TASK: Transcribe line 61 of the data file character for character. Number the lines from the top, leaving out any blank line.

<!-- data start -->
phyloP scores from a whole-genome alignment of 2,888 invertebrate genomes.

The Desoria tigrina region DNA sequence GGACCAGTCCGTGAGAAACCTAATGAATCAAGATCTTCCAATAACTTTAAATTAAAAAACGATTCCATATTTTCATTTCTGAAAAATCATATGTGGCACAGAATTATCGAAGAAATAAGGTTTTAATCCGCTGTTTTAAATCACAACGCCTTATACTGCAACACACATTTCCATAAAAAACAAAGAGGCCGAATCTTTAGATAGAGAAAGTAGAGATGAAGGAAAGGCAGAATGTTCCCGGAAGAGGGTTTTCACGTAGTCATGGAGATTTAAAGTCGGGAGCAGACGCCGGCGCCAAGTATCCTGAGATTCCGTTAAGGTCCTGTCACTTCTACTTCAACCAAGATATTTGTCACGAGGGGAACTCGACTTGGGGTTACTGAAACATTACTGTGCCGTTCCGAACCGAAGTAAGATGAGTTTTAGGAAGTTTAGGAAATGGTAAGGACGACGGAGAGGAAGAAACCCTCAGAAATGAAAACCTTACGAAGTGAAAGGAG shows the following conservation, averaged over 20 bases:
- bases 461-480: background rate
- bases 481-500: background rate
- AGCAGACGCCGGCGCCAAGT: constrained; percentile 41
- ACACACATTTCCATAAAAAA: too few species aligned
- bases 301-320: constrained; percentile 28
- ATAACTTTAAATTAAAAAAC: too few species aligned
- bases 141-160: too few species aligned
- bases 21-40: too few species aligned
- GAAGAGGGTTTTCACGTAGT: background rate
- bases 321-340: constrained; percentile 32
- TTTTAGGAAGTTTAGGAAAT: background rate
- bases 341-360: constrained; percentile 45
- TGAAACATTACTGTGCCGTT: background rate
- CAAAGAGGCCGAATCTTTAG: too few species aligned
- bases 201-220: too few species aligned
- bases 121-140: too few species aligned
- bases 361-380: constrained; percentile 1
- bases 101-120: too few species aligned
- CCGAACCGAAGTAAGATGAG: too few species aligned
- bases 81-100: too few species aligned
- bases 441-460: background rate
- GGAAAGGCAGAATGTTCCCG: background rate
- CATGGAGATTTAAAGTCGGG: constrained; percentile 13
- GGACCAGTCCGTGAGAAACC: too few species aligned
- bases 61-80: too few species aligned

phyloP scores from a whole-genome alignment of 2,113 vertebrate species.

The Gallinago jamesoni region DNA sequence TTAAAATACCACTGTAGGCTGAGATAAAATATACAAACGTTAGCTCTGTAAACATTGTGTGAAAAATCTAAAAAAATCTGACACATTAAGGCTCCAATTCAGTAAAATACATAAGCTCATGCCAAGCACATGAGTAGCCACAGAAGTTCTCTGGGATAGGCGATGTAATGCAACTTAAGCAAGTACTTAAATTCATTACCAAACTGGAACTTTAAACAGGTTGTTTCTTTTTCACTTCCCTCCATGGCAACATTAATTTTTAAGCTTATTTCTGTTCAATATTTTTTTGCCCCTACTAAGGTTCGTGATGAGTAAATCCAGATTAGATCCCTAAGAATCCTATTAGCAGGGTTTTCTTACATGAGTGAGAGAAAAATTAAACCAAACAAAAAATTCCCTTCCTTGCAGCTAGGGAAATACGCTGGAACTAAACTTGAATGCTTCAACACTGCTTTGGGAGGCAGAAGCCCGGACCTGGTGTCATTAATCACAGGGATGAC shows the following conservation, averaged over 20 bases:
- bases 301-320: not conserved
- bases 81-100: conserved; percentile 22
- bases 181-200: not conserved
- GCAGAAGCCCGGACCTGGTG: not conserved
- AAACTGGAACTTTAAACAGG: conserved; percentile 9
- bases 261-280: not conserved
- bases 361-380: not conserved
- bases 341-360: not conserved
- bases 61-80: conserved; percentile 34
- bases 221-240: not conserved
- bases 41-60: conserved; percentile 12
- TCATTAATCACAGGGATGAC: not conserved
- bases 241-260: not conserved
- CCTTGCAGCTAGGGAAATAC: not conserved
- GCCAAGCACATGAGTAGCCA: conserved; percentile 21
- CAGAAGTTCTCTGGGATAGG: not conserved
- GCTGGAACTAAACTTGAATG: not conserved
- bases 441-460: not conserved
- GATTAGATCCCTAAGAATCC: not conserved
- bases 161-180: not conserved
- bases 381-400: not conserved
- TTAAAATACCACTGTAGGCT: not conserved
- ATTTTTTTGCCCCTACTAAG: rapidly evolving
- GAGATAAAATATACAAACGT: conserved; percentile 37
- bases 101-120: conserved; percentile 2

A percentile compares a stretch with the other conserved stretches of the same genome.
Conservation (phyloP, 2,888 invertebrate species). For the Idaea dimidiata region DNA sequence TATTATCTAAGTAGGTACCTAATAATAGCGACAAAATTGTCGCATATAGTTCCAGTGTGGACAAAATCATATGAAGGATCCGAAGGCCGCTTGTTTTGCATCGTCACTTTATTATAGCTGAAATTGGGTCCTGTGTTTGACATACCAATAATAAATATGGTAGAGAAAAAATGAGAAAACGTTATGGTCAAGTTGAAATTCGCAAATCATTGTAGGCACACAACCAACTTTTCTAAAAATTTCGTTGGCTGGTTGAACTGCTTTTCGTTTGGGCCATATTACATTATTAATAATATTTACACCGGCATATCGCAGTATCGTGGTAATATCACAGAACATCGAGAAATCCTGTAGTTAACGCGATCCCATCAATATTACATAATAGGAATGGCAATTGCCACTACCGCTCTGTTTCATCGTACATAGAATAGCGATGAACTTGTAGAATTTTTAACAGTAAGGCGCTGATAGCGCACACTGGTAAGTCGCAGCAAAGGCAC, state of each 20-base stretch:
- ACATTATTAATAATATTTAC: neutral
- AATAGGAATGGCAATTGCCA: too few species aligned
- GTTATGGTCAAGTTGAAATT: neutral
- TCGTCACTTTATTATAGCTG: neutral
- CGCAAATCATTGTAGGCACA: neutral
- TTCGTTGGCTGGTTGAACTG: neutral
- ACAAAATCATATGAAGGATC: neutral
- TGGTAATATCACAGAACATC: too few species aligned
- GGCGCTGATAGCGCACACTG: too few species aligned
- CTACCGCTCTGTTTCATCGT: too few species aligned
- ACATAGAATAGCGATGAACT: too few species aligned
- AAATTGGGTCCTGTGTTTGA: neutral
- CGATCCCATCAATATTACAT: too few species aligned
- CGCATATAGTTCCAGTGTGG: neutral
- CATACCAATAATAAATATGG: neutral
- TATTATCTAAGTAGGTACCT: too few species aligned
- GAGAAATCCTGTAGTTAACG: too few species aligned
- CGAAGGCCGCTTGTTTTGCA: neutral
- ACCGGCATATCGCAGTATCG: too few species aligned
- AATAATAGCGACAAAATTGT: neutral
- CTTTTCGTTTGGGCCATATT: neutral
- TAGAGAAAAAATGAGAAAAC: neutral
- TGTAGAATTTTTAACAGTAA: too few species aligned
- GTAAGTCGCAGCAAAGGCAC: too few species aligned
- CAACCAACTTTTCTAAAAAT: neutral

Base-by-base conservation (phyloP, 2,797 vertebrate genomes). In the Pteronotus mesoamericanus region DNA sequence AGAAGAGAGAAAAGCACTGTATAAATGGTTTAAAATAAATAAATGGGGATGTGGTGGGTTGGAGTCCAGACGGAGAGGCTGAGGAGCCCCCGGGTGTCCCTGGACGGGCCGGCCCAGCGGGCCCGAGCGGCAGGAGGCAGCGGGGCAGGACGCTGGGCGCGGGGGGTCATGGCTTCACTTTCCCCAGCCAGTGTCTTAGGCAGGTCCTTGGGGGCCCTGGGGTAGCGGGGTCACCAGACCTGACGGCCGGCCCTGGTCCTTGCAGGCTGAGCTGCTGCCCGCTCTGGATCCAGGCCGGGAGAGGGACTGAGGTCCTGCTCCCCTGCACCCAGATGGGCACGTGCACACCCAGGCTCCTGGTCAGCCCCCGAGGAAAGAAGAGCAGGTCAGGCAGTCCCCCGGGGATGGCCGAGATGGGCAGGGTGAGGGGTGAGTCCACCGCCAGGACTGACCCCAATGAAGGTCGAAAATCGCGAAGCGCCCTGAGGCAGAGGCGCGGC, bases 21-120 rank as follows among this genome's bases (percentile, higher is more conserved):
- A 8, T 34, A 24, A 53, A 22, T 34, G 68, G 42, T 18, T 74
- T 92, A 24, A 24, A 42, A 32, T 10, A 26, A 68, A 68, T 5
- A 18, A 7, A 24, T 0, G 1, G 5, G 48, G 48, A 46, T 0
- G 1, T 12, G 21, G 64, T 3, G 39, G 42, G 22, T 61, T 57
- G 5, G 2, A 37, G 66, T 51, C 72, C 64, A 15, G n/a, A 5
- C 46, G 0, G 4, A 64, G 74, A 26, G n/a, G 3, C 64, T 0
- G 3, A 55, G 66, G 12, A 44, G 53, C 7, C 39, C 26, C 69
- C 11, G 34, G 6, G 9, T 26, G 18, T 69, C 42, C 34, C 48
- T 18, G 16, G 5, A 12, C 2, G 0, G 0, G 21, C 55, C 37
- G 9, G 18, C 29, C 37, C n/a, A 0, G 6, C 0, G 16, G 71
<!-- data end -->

- CGCAAATCATTGTAGGCACA: neutral